Dispelling nutrition myths, ranting, and occasionally, raving


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Lose the Weight Watchers

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Last year Weight Watchers rebranded as WW because they wanted to pretend that they were about healthy lifestyles and not just weight loss. This week they announced the release of their new weight loss app for kids (as young as eight!) and teens. They’re trying to frame it as “helping kids and teens build healthy habits” but when the central feature of the app is food tracking don’t be fooled; this is Weight Watchers points for kids and creating a “bad food” “good food” dichotomy is likely to do anything but help these kids build life-long healthy habits.

An eight year old tracking every morsel of food they eat with the sole aim of losing weight is pretty much the antithesis of a healthy habit. Rather than help kids develop healthy habits this app is far more likely to instil them with an unhealthy relationship with food and their bodies. And while I personally ascribe to the belief that weight is not indicative of health, I hope that all healthcare providers and parents can see why an app like this could be damaging to children whether or not they view “overweight” and “obesity” as a “problem”. Weight is not a modifiable behaviour and focusing on weight loss as an end goal doesn’t promote the adoption of healthy behaviours. Rather, it promotes restricted eating and quite probably disordered eating habits in order to attain that goal.

Given that very few adults successfully maintain intentional long-term weight loss, I find it baffling that WW claims that their new app is “evidence-based” and will somehow be more successful (if you are measuring success by pounds lost) in children and youth than similar programs have been in adults. It also makes me sad to see the quotes around “stopping arguments about food” so that parents and children get along better. Placing the responsibility for food choices in the hands of an app rather than working on fostering a healthy food environment at home may seem ideal but this doesn’t truly promote healthy behaviours. I know not everyone can afford to work with a registered dietitian (and not all RDs ascribe to the same school of thought when it comes to body weight); however, I recommend Ellyn Satter’s books which can be found at your public library if you want to help your child attain a healthy relationship with food.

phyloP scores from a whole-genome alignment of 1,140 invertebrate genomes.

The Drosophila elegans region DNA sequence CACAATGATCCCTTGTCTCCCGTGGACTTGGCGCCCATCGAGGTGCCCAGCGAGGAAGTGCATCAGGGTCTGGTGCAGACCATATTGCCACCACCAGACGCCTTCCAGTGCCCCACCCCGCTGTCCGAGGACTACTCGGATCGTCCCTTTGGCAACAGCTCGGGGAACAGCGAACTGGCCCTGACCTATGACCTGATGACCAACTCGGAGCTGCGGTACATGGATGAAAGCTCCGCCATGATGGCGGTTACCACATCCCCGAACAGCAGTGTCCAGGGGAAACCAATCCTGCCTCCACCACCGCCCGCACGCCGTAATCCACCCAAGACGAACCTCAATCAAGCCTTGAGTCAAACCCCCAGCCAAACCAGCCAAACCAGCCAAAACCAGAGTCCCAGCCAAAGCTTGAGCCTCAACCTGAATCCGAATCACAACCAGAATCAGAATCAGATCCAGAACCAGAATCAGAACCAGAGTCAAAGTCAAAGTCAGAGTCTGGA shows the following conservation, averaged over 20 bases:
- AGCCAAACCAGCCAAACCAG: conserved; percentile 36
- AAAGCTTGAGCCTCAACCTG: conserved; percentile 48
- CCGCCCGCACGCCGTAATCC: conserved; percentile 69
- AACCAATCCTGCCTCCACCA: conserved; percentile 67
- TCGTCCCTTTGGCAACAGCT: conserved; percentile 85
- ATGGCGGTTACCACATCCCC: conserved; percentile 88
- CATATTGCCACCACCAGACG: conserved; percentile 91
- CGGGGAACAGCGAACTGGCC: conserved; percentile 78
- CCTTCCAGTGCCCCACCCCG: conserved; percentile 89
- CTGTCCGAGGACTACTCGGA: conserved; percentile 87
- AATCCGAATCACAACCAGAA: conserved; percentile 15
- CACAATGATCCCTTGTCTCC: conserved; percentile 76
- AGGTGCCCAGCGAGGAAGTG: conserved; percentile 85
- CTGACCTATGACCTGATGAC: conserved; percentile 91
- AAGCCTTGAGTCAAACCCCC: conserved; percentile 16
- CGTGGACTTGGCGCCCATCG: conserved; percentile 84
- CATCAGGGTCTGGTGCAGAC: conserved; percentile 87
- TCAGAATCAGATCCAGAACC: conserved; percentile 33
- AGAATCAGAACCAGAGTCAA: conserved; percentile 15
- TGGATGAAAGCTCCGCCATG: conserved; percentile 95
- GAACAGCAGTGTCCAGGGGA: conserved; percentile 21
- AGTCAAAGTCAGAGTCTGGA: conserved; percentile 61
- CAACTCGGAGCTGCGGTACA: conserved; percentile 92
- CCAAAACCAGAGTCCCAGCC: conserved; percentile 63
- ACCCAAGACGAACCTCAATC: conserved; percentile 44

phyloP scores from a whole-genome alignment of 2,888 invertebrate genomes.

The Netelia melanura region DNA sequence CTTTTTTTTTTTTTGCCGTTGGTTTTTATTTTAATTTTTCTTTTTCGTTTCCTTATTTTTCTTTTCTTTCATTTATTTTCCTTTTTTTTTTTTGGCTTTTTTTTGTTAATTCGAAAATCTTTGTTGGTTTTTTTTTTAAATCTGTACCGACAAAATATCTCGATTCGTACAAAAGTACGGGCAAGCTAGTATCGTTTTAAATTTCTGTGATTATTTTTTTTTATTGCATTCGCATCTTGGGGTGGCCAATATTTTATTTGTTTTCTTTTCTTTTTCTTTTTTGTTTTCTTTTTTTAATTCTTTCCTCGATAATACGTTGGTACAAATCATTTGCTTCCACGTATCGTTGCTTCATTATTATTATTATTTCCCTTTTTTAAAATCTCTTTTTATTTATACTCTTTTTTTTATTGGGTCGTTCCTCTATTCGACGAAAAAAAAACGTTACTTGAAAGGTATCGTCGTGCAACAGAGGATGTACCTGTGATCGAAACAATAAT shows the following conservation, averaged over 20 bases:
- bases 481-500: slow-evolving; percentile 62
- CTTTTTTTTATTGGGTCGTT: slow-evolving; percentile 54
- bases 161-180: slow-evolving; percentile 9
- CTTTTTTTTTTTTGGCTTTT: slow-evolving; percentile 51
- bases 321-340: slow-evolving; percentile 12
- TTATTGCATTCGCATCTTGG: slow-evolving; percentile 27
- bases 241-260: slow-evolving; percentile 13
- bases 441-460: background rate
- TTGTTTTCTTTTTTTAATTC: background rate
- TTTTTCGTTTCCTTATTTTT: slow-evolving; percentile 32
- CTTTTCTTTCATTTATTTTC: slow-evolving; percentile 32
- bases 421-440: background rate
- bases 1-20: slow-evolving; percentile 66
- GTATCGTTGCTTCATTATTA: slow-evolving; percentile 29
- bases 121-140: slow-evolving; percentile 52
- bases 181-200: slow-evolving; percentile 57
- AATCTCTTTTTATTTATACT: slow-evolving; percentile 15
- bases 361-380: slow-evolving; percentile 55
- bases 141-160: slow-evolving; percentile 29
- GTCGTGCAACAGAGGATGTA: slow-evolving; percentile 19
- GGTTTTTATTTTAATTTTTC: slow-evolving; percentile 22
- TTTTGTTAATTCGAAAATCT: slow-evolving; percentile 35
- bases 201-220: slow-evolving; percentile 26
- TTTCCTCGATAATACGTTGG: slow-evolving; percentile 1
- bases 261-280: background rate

It’s also important to keep in mind that WW is a for-profit business. They are not doing this out of the goodness of their hearts. They are doing this because there’s money to be made – one month use of the app is $69 USD. They’re doing this because a “fun” app is an easier sell to parents who are concerned about their children’s weight than working on the division of responsibility, role modelling healthy behaviours and positive relationships with food, and cooking and eating nutritious balanced meals together as a family. They’re doing this because weight bias is so rampant in our society that many people can think of few things worse than being fat and parents are desperate to save their children from that plight. I get that. Parents just want their children to be healthy. Unfortunately, an app that encourages a restrictive diet mentality is likely to achieve the opposite of health promotion.


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11 easy steps to get a youthful body like J.Lo

So, you want to tap into the fountain of youth like Jennifer Lopez? According to this article all you need to do is to follow her nutrition regimen. Simple enough, right? They’re the typical celeb nutrition tips: drink more water, cut-out sugar, don’t drink caffeine or alcohol, eat “clean”, yada, yada. Then be super disappointed when you don’t look like J.Lo and you’re miserable because all the joy has been removed from eating. Fear not, because I can tell you the real step-by-step foolproof way to obtain Jennifer Lopez’s body:

  1. Get rich.
  2. Hire a personal trainer and find time to workout for several hours a day.
  3. Hire a personal chef and/or “nutritionist” who will prepare all of your “clean” meals for you.
  4. Have the right genetics. This one is important, steps one through three will only work if you have “optimal” genetic material to start. Without this, no amount of kale or pilates will help you to become three inches shorter or to grow an inch.
  5. Hire a make-up artist so that your skin always looks perfect.
  6. Hire a stylist so that your clothing is always a perfect fit and super stylish.
  7. Hire a hair stylist so that you’re never seen with limp or frizzy hair in public.
  8. Hire a PR firm so that no imperfect images of you ever make it to the public.
  9. Hire a personal assistant so that you don’t have to worry about any of the trivial day-to-day concerns that the plebeians concern themselves with.
  10. If you have children, have a nanny or two so that you don’t have to tire yourself out caring for them.